This month’s issue of the Global Campaign for Peace Education features an article I wrote, The 7 Blossoms of Peace Education. Thanks to Tony Jenkins for providing me with this opportunity. It is an honor to have the chance to share this framework with other peace educators around the world. Continue reading to see the full text of the article and take a look at how I approach and understand my work as a peace educator.
Posted in Writing/Blogging
Tagged 5 sphere of peace, 7 blossoms of peace education, agreements, betty reardon, circle processes, Colman McCarthy, community, community building, conflict resolution, Daniel Golman, education, Elise Boulding, emotional intelligence, energizers, global campaign for peace education, history, howard gardner, Howard Zinn, Ian Harris, icebreakers, James Loewen, Kingian Nonviolence, Martin Seligman, Mary King, multiple intelligences, National Peace Academy, nonviolence, peace, peer mediation, restorative justice, SEL, talking circles, theatre of the oppressed, Tony Jenkins
I recently returned from a week-long advanced seminar in Kingian Nonviolence. While I was there I started seeing a lot of connections between principles of Kingian Nonviolence and principles of yoga that my partner, Alyson has been teaching me.
When I got home from this seminar I immediately sat down and read the Yamas and Niyamas, which are two of the eight branches of yoga. Alyson had encouraged me to read about these before attending the seminar and I wish I had because there is a lot of valuable crossover. This post is an email I sent out to the other 9 seminar participants upon returning home and reading the yamas and niyamas.
Posted in Education/Training
Tagged ahimsa, aparigraha, asteya, brahmacharya, ishvara pranidhana, Kingian Nonviolence, Martin Luther King, niyamas, nonviolence, santosha, satya, saucha, svadhyaya, yamas, yoga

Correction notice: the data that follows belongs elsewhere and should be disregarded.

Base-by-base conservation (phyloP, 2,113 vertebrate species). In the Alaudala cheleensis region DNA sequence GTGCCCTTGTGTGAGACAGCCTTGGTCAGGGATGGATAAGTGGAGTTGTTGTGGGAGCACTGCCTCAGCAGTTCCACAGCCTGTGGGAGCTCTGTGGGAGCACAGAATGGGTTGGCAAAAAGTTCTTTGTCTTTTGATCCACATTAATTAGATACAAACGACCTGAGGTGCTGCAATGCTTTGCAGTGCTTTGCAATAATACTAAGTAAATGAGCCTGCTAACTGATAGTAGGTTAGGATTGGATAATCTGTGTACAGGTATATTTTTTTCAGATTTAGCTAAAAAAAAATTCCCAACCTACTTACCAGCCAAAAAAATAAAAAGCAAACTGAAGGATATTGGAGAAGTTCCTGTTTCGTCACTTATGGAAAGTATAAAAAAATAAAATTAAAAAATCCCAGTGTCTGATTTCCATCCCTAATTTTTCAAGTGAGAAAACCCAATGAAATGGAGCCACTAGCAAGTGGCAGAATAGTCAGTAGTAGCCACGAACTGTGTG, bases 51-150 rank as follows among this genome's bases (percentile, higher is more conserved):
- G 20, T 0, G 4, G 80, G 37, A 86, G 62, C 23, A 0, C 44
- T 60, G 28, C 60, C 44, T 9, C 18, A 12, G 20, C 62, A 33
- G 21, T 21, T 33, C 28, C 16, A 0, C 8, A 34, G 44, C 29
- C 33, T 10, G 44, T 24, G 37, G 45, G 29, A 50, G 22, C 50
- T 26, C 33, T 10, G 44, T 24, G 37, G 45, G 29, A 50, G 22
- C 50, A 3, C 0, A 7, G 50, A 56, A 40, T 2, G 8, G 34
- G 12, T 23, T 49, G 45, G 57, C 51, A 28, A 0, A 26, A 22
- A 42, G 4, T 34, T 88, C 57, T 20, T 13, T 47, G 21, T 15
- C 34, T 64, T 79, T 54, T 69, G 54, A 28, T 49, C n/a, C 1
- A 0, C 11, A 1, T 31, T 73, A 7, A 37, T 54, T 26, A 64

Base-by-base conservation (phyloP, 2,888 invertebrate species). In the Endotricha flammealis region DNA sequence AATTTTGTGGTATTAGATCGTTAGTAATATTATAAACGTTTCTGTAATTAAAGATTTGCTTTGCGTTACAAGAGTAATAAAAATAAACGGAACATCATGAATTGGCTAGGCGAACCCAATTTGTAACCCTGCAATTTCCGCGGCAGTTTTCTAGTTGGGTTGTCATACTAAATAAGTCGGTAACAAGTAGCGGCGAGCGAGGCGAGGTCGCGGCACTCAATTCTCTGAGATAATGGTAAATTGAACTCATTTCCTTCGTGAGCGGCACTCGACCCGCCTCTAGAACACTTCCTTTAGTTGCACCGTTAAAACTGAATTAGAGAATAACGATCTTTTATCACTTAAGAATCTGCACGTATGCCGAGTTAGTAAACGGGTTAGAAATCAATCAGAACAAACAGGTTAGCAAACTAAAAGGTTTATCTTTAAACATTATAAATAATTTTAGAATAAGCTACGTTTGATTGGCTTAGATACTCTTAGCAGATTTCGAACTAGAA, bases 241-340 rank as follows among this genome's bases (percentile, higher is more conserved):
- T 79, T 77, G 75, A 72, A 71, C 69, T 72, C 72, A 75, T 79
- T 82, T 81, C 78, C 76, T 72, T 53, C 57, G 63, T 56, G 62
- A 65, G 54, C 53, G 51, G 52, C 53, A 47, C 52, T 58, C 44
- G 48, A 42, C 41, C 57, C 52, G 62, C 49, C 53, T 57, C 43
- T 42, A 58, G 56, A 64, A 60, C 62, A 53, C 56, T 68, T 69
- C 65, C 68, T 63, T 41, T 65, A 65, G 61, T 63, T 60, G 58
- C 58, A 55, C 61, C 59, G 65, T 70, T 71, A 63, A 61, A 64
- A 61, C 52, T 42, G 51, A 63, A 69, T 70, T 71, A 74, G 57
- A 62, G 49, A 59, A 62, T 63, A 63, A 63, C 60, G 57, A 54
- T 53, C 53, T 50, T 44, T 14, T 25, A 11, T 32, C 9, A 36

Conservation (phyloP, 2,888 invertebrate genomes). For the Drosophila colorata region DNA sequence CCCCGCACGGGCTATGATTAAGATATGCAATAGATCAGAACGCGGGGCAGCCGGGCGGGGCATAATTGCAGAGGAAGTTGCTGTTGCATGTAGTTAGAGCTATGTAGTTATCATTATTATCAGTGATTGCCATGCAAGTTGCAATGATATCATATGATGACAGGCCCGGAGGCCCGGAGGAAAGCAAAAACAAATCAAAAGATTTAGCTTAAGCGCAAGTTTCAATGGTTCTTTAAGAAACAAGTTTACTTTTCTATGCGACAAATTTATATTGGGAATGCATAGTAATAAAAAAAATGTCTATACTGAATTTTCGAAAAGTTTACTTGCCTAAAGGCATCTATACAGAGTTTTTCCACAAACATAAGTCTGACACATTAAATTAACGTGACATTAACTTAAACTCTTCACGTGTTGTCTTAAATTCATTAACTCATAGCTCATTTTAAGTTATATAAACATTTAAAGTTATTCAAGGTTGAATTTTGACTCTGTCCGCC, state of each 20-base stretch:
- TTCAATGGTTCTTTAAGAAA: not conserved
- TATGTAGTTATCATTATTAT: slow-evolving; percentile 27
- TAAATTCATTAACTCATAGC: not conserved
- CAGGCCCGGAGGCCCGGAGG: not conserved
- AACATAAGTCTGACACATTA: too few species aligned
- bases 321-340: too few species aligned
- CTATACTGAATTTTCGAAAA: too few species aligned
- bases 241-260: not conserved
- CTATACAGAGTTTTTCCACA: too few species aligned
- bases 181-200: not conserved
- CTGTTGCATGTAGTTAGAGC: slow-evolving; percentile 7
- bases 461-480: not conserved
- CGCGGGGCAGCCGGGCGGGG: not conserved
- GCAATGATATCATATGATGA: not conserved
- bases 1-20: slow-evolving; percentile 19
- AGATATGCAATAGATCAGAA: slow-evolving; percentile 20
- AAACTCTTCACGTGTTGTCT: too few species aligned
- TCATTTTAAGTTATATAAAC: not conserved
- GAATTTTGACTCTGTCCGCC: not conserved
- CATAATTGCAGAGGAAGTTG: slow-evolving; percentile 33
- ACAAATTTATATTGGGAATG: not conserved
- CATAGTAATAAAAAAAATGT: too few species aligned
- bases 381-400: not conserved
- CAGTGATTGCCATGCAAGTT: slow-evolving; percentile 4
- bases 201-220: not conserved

This past week I participated in a week-long, intensive exploration of Kingian Nonviolence. The concepts, philosophies, and experiences that both informed and grew out of the Civil Rights Movement, helped advance an understanding of nonviolence – an understanding very much rooted in the vision and experimentation Dr. King brought to the struggle, hence the term “Kingian Nonviolence.” After he was assassinated, those who had worked and organized alongside Dr. King set out to codify Kingian Nonviolence into a curriculum so that it could be carried on to the ensuing generations. This curriculum was developed by two prominent civil rights activists and leaders who worked alongside Dr. King in some of the movement’s most powerful nonviolent campaigns in Nashville, TN, Albany, GA, Chicago, IL and other communities across the US. These two men are Dr. David Jehnsen and Dr. Bernard Lafayette.
This week in the Kingian Nonviolence Book Club, we discussed The Trumpet of Conscience. It was a fascinated discussion and it became very clear how prescient Dr. King was in recognizing social problems and ills that were emerging and on the horizon during his times. On the one hand, this book was inspiring in that he does provide creative ideas and motivation for addressing these problems. On the other hand, it was clear that not enough people have read Dr. King’s words or taken his ideas to heart since many of the problems he identified over 50 years ago have only gotten worse. Continue reading to see the questions we discussed and excerpts from the book that speak to those questions.